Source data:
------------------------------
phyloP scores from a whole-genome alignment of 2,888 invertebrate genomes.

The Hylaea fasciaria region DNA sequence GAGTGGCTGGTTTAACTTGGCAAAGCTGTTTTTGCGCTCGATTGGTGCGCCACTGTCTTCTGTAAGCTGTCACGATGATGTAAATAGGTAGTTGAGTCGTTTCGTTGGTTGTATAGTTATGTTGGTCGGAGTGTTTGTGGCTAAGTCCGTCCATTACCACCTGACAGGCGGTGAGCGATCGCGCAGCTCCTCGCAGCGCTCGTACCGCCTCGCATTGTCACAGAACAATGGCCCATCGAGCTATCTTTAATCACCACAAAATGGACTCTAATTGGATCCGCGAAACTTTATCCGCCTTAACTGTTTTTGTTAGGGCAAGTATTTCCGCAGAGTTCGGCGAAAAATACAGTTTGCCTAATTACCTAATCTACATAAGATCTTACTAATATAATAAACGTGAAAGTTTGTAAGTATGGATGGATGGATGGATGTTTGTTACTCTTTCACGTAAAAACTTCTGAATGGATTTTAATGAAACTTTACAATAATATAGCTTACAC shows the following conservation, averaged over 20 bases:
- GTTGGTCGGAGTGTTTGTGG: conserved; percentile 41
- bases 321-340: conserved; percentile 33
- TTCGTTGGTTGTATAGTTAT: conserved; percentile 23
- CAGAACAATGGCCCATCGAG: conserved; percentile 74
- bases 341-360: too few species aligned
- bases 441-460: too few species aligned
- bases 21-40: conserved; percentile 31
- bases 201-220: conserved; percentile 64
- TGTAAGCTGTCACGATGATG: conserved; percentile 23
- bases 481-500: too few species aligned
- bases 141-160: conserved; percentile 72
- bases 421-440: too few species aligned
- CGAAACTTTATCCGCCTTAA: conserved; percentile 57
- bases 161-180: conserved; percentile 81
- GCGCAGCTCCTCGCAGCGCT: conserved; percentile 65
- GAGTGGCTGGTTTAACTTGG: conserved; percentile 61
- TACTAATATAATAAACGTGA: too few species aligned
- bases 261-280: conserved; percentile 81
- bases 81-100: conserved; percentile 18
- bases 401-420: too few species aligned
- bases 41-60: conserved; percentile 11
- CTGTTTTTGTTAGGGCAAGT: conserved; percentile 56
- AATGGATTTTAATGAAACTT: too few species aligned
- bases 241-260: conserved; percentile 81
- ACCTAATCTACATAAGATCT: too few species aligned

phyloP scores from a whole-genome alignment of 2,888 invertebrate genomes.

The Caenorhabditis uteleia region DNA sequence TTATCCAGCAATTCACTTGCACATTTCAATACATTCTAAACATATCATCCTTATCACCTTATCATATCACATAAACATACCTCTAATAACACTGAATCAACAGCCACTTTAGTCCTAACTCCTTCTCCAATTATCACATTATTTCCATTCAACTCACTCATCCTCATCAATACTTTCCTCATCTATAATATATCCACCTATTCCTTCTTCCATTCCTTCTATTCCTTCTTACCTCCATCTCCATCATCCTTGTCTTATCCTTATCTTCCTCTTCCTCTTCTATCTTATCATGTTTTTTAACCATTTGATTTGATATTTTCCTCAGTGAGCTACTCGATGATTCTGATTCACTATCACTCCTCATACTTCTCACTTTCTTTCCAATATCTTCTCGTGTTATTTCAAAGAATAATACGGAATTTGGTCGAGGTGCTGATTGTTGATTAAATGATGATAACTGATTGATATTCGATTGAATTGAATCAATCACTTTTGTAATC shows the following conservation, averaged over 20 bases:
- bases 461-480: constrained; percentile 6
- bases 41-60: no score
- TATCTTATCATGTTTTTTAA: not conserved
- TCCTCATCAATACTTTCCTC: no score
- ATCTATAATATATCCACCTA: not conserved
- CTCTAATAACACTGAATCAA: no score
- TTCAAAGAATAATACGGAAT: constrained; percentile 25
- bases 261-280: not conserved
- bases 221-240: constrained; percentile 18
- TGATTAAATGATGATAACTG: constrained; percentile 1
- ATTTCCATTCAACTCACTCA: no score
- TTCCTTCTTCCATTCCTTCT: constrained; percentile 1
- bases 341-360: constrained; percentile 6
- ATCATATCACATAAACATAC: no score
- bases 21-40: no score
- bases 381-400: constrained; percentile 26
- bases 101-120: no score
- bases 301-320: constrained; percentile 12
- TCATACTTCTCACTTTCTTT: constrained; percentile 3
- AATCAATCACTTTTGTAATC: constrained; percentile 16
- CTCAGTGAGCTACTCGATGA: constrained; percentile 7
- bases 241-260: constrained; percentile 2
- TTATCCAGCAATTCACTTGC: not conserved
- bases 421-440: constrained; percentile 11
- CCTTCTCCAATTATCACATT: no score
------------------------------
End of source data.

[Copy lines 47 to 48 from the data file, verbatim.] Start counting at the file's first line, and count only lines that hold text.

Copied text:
- bases 301-320: constrained; percentile 12
- TCATACTTCTCACTTTCTTT: constrained; percentile 3